Commodores head to VCU in need of a bounce back

Vanderbilt will be searching for their second top-100 road win when they travel to VCU on Wednesday night


Arianna Santiago

Commodore Ezra Manjon guards Mark Freeman, as photographed at Memorial Gym on Nov. 18, 2022 (Hustler Multimedia/Arianna Santiago).

Bryce Smith, Sports Editor

Jerry Stackhouse and Vanderbilt men’s basketball will head to Richmond, Virginia, on Wednesday night for a pivotal showdown with the VCU Rams. The Commodores, fresh off a Thanksgiving trip to California, head into the contest at an even 3-3 on the season, while the Rams sport a 4-2 record and are ranked within the top-100 on KenPom (No. 95). 

Jordan Wright lay up against VCU
Jordan Wright goes in for a layup against VCU on Wednesday, Nov. 17, 2021. (Vanderbilt Athletics) (Vanderbilt Athletics)

Vanderbilt will look to avenge last year’s 48-37 stinger at home against the Rams in this game. The 37-point effort wound up as the lowest offensive output of the season for the Commodores last year. 

The Rams carry a similarly stifling defense into this one despite some new faces in the starting lineup: VCU will be without their two leading scorers from their last matchup against Vanderbilt, Vince Williams Jr. (NBA Draft) and Ace Baldwin Jr. (broken wrist). Alongside sophomore returners Jayden Nunn and Jamir Watkins, a pair of Great Lake state transfers in Zeb Jackson (Michigan) and Brandon Johns (Michigan State) have pitched in to steady the ship for the Rams. As has become customary of VCU basketball, the Rams’ best trait is their ability to create havoc, ranking No. 13 in the nation in turnover percentage thus far. 

“They’re a really good defensive team. That’s who they’ve been,” Stackhouse told the media on Tuesday. “They put a lot of pressure on you from the standpoint of having full court pressure, running at you and doing those different things. So it’s just a matter of us taking care of the ball.”

The loss of both Williams Jr. and Baldwin Jr. has resulted in an even more drastic offensive imbalance on this year’s Rams squad, however. Despite ranking within the top 30 nationally in defensive efficiency, VCU has struggled since Baldwin Jr.—a preseason 1st team all-Atlantic 10 selection—went down on Nov. 17 against Arizona State. The Rams are just 2-2 over their last four with narrow wins over Pitt (ranked No. 88 on KenPom) and Kennesaw State (No. 217). VCU dropped a road contest at Memphis, Vanderbilt’s opening night opponent, 62-47, last Sunday, Nov. 20. 

As for the Commodores, Stackhouse’s crew is fresh off a lackluster Thanksgiving tournament performance at the John Wooden Legacy Tournament in Anaheim, California. Vanderbilt went just 1-1 over the holiday, dropping a contest against Saint Mary’s (No. 25) on Wednesday night, 75-65, before edging past Fresno State (No. 136), 67-59, on Thanksgiving Day. 

The emergence of senior Liam Robbins has been a major storyline for the Commodores as the big man earned all-tournament honors at the Wooden Legacy. Across two games, Robbins averaged 16.5 points and 6.5 rebounds per game and notched 8 blocks against Fresno State, the most in a single game in the nation this year.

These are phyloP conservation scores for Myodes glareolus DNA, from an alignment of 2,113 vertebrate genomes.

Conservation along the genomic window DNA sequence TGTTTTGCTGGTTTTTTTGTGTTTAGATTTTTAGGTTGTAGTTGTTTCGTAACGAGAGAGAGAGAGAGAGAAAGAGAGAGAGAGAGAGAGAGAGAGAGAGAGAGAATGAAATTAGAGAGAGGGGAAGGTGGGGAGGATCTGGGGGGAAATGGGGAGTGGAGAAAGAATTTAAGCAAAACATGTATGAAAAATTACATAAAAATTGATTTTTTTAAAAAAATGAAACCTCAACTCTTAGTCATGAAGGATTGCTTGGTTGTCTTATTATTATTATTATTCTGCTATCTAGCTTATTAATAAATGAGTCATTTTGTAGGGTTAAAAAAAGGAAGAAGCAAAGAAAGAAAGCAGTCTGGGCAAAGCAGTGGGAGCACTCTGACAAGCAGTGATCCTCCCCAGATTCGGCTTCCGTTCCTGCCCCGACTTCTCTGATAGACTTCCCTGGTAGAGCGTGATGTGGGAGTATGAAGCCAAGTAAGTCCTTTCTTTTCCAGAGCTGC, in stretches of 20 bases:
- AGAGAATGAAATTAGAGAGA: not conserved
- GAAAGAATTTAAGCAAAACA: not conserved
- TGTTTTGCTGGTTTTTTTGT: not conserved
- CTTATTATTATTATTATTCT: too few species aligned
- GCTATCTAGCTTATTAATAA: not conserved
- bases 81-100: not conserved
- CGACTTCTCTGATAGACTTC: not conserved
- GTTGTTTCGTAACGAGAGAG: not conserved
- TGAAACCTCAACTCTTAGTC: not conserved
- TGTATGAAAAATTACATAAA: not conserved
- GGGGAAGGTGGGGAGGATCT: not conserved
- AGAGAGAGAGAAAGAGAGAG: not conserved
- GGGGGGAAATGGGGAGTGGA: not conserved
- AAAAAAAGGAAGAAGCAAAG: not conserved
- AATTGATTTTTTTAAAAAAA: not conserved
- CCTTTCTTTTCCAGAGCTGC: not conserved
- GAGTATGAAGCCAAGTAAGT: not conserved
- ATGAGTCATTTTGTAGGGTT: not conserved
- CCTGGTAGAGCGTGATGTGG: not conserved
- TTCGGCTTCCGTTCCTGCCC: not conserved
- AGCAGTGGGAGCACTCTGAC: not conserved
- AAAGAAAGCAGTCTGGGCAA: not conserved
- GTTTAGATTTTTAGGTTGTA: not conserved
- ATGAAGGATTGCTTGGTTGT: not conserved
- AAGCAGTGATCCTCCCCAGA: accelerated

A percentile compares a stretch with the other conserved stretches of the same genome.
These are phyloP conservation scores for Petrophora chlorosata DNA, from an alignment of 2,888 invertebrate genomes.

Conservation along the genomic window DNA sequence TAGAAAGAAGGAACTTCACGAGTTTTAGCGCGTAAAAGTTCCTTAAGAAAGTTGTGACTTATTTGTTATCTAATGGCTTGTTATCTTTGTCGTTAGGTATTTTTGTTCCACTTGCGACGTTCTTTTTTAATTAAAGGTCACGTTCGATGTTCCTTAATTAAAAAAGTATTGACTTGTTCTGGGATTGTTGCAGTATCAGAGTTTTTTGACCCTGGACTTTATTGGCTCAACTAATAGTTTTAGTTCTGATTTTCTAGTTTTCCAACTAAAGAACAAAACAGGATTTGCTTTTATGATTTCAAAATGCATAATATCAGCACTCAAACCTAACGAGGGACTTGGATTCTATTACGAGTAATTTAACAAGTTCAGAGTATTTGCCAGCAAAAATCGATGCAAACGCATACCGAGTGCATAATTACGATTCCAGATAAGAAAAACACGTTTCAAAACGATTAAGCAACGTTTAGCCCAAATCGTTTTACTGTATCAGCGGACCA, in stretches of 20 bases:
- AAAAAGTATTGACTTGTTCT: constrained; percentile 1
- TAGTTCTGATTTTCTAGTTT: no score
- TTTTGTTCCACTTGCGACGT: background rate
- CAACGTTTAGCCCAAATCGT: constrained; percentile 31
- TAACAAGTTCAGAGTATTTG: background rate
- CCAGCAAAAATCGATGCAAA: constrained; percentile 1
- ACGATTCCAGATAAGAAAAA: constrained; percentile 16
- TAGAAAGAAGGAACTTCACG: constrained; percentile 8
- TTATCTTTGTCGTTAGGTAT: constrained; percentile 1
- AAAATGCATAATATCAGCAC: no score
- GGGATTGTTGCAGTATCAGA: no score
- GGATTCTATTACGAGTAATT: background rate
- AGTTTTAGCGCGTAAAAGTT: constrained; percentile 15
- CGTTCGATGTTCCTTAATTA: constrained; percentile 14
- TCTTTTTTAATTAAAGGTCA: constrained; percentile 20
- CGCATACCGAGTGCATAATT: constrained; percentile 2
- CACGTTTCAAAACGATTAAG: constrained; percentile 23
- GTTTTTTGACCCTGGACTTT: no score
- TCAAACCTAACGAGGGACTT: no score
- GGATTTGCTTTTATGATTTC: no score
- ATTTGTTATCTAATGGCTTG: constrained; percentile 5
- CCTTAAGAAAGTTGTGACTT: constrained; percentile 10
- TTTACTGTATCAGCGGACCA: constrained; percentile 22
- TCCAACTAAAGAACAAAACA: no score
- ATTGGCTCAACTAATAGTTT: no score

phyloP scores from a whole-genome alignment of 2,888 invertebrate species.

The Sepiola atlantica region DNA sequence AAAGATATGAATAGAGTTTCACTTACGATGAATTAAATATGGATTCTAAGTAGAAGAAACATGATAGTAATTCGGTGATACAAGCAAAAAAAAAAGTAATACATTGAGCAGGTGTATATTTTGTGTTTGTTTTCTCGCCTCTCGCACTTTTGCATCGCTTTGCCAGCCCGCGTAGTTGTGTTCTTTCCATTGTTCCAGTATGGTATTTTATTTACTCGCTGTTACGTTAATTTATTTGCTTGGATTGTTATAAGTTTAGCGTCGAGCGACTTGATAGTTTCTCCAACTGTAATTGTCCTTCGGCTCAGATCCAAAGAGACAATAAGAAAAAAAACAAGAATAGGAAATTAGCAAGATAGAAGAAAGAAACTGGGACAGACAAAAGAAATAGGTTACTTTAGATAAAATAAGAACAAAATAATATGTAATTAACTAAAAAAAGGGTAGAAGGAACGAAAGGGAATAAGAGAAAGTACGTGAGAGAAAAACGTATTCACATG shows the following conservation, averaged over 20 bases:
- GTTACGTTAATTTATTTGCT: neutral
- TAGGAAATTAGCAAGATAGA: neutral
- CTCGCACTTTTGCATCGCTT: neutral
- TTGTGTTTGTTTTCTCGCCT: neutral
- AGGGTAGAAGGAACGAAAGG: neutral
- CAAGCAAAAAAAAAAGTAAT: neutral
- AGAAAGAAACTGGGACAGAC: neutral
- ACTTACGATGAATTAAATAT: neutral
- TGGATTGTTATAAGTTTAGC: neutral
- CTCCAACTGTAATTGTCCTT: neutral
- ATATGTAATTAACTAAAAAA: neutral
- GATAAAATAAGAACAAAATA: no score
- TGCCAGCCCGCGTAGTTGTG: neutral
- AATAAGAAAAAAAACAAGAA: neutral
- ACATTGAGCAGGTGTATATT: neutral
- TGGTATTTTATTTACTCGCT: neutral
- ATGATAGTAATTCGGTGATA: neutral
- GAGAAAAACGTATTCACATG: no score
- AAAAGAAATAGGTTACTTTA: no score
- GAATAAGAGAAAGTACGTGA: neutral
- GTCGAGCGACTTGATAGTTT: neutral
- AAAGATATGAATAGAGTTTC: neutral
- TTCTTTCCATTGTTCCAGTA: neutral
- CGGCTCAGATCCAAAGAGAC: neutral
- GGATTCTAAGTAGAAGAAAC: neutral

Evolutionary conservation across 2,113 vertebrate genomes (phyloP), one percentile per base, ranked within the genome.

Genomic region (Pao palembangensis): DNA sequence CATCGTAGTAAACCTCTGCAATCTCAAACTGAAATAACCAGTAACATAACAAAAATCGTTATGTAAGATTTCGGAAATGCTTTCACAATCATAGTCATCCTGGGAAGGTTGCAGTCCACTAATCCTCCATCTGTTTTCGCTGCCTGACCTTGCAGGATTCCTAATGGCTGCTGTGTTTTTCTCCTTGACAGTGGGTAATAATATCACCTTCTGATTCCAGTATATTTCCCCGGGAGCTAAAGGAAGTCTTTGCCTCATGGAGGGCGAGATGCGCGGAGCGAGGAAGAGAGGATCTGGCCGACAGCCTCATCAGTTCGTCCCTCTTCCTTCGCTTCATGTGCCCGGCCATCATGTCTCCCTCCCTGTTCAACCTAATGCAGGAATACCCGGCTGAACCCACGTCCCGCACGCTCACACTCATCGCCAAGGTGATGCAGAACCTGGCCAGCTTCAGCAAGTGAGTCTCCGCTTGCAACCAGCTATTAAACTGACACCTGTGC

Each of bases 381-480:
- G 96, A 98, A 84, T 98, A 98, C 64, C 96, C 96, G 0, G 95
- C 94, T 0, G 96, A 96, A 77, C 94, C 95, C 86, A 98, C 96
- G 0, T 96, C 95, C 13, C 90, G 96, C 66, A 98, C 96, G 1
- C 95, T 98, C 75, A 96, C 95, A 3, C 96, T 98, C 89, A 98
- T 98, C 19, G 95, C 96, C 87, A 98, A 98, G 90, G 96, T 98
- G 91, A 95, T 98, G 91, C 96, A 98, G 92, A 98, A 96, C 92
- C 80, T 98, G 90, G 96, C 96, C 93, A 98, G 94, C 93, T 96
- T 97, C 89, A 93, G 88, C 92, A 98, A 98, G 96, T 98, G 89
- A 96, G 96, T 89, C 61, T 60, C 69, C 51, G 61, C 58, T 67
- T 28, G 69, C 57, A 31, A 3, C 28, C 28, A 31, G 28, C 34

“I’ve been a little bit more aggressive,” Robbins told the media on Tuesday about his recent surge. “I’m just getting to the basket and a lot of that is my teammates have gotten me good looks. A lot of the baskets I’ve gotten were drop off dunks or I caught it really deep in the post. It was easy for me to get to my spots I wanted to get to make my shots”

Vanderbilt will continue to look for another consistent threat to step up alongside Robbins offensively against the Rams. Wings Jordan Wright (22 points against Saint Mary’s) and Tyrin Lawrence (19 points) have shown flashes of being capable of having an increased role, but both have struggled with consistency. Myles Stute—who averaged 14 points per game in Anaheim on 44% shooting from deep—has been by far the Commodores best threat from three, but the team is converting at just a 34% clip as a whole (No. 157 in the nation). Stackhouse mentioned to the media on Tuesday that the team could see sharpshooter Trey Thomas available against VCU for the first time in over two weeks. 

In what figures to be another low-scoring tussle between the Commodores and the Rams, shooting will be at a premium in this one. The Rams have been one of the worst shooting teams in the country thus far both from 2-point (No. 303) and 3-point range (No. 262). However, they have bested the Commodores in one key metric so far this season: free-throw percentage (No.195). Vanderbilt is knocking down just 59% of its shots at the charity stripe, good enough for second-worst amongst high-major teams nationally. As the Commodores travel for their second top-100 road battle of the year, they will need to improve on the 4-of-11 effort from the free throw line that kept No. 98 Temple hanging around, forcing overtime. 

While the Commodores are catching VCU at an opportune time without Baldwin Jr., the ramifications of this game are no less significant than if he was in the lineup for the Rams. At 3-3 on the season, Vanderbilt has limited room for error through the rest of its non-conference schedule, and notching another top-100 road win would be a big boost for the Commodores’ postseason hopes. The trip to Richmond will also be Vanderbilt’s last chance at a road win in the non-conference, with just a neutral site matchup in Chicago against NC State scheduled away from Memorial Gymnasium until SEC play. 

“It’s going to be a tough game in a hostile environment, and that’s what we want to get those tests early on for,” Stackhouse said of the matchup. 

Vanderbilt and VCU will tip things off at 6 p.m. CST on Wednesday, Nov. 30.